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My commitment to mentoring comes from my early years as a young professional when there was an absence of older women who were willing to lend a helping hand. Many offered criticism, few offered help. I vowed that if I survived, I would be willing to help others on their spiritual and professional journeys. The young women whom I have mentored serve our Lord throughout the world. I love the times when I answer the phone to find one of them on the other end of the line. Their personal visits are always a blessing and their e-mails, cards, and letters often arrive to encourage and minister to me on challenging days. I am looking forward to our reunion in heaven and count it a privilege to be “the older woman” in their lives!

The strategy outlined in Titus 2:3-5 provides the biblical foundation for understanding the mentoring relationship, while the book of Ruth details an example of its application.  However, despite the fact that Titus 2:3-5 is an instruction, not a suggestion, to Christian women . . . few are willing to mentor.  Excuses range from, “I don’t have time” to “no one cares what I have to say”.

A Revealing Survey 

The “Perceptions of Homemaking Study,” which established the foundation for The Christian Homemaker’s Handbook, revealed the twenty-first-century woman’s knowledge of—and ability to perform successfully—life skills commonly associated with the management of the home. In the study, 2,315 respondents completed a 30-item survey. Each respondent could list four skills to complete this statement: The homemaking skills many Christian women lack are. . . .

The 4,599 responses revealed that many younger Christian women lack the homemaking skills of cooking, sewing, organization, time management, hospitality, and cleaning.

Women who would be considered “older women” in their churches (35 and above) comprised 62.9% (1,459) of the respondents. They overwhelmingly replied that they are confident in their homemaking skills. However, as they responded to the open-ended questions, the women expressed concern for the lack of biblical character and practical skills possessed by the younger Christian women (15-34 in age) they encounter.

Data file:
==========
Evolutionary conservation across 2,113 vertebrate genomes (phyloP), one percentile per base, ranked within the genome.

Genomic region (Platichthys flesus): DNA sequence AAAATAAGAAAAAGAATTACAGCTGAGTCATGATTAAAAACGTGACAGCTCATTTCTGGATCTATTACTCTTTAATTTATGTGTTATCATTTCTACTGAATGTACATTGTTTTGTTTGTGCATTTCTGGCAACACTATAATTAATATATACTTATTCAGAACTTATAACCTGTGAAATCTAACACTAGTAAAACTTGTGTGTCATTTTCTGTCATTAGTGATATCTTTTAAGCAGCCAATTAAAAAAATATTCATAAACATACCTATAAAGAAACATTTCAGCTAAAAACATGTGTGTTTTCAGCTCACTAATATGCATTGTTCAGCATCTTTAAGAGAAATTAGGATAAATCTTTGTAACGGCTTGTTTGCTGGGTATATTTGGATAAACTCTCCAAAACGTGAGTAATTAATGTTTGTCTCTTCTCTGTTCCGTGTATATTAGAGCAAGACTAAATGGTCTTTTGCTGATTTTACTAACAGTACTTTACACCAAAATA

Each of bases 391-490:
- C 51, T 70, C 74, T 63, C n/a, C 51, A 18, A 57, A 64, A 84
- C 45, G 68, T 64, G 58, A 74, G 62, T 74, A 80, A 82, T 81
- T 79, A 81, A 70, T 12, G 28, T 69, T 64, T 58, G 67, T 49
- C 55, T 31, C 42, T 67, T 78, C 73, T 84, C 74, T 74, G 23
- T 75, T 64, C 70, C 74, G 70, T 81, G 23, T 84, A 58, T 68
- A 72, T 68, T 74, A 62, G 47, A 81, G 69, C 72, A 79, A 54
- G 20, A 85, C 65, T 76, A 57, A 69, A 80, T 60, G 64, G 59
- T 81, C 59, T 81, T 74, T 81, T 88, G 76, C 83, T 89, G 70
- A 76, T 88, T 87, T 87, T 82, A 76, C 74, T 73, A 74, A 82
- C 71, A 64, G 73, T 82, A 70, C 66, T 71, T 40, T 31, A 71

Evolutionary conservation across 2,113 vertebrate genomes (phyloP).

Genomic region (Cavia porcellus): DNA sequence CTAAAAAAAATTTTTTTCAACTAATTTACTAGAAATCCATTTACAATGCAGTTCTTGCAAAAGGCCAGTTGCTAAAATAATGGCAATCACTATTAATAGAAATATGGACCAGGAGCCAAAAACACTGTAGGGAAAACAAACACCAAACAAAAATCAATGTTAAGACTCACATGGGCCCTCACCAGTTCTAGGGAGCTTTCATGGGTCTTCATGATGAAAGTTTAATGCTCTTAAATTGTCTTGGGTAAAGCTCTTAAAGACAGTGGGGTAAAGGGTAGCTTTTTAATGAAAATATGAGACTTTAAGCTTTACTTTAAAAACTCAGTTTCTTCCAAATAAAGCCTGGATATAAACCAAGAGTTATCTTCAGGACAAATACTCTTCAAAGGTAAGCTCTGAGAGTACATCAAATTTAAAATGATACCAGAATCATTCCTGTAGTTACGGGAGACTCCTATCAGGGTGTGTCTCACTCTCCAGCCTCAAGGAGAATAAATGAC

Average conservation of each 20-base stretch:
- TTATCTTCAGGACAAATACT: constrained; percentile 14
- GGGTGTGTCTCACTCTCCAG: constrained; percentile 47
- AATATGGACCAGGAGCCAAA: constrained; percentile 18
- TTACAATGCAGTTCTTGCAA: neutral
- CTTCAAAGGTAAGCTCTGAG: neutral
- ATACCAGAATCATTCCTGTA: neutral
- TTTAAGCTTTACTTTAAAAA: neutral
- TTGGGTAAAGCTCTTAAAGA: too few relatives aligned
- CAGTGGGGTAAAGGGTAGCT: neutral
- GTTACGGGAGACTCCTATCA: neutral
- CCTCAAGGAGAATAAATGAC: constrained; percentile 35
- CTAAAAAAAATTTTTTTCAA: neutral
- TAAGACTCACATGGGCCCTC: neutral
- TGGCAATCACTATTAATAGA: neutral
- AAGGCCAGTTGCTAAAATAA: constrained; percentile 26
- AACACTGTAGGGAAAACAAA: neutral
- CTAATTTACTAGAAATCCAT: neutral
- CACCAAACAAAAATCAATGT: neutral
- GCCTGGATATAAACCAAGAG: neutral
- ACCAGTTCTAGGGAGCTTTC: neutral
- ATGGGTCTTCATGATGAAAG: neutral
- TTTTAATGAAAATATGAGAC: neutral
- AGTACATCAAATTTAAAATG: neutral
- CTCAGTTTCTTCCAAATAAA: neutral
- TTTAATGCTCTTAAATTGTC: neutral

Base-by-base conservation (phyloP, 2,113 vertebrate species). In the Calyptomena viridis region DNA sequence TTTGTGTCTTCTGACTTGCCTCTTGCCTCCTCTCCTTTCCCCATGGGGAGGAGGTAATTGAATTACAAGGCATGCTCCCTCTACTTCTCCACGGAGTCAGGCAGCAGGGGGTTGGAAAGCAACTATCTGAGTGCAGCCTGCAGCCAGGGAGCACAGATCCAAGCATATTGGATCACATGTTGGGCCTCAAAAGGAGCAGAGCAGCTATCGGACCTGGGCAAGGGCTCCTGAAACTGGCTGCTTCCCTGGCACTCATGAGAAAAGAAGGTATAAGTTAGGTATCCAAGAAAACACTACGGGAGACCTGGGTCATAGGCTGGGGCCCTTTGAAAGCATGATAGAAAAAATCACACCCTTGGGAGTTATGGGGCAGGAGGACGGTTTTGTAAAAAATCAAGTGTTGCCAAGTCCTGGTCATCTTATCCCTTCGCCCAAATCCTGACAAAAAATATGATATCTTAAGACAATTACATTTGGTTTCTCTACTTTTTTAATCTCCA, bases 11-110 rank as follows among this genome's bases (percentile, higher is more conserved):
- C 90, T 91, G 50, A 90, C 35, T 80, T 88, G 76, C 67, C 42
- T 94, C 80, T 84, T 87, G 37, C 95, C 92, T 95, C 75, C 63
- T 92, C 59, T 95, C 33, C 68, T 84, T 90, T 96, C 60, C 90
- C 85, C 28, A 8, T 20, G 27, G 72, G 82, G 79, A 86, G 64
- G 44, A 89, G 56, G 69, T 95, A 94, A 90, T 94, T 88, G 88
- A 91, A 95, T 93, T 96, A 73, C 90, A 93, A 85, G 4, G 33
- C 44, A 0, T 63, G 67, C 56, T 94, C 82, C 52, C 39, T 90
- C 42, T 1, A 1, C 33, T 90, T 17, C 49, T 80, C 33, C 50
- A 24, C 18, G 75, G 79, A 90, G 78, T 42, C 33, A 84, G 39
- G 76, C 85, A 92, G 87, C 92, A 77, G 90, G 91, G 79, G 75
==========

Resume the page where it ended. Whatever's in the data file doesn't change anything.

A Break in the Mentoring Cycle

The results suggest a break in the circuit: he Titus 2:3-5 model is being ignored in our evangelical cycle of women’s ministry. The survey results pose a thought-provoking question: Have the younger women become less teachable or have the older women failed to teach?

Seeing answers, I spoke with the editor of the Biblical Womanhood Blog to discuss how the Titus 2:3-5 passage can be practically applied to a mentor/mentee relationship. A gifted, well-educated young woman in her mid-twenties, she provided some insight to what comprises a meaningful mentoring relationship. She commented that in her opinion a mentor is like having a “big sister” who is willing to make a life-to-life relational investment—nurturing, involved, invested, and a willingness to walk with you through “your journey”.

Probing a bit deeper I asked where the “spiritual big sis” draws the line between being interested and intrusive. I so appreciate her suggestions:

  • Ask questions rather than make demands.
  • Serve instead of control.
  • Demonstrate a willingness to mentor.
  • Be an available voice.
  • Avoid perfectionism. The scriptures challenge us toward excellence. Perfectionism is God’s responsibility. That means the mentor needs to be willing to share her “mess ups” so she doesn’t give the impression she walks on water.

Formal or Informal Mentoring

I believe that mentoring relationships can be either formal or informal and have some practical suggestions for each to share with you.

Formal Mentoring Suggestions

  • Reading and discussing a Christian women’s book together (for example, Lies Women Believe and the Truth that Sets Them Free by Nancy DeMoss, Loving God with all Your Mind by Elizabeth George, or my book with Lisa Tatlock, Becoming a Woman Who Pleases God).
  • Completing a study like Janet Thompson’s Face-to-Face Bible study series, written for mentors and mentees to do together.
  • Reading and discussing a commentary on a book of the Bible (such as Titus).
  • Memorizing Scripture or keeping a prayer journal and then spending time talking and praying together each week.

Informal Mentoring Suggestions

  • Discussing questions raised by the younger woman (regarding relationships, skills, or life experiences).
  • Working on projects together such as planning events or holidays to learn practical skills in management (set goals then work together to accomplish them).
  • Simply spending time together talking and letting the younger woman see your life and family.
  • Sharing your knowledge about practical home management (menu planning, cleaning house, or paying the bills).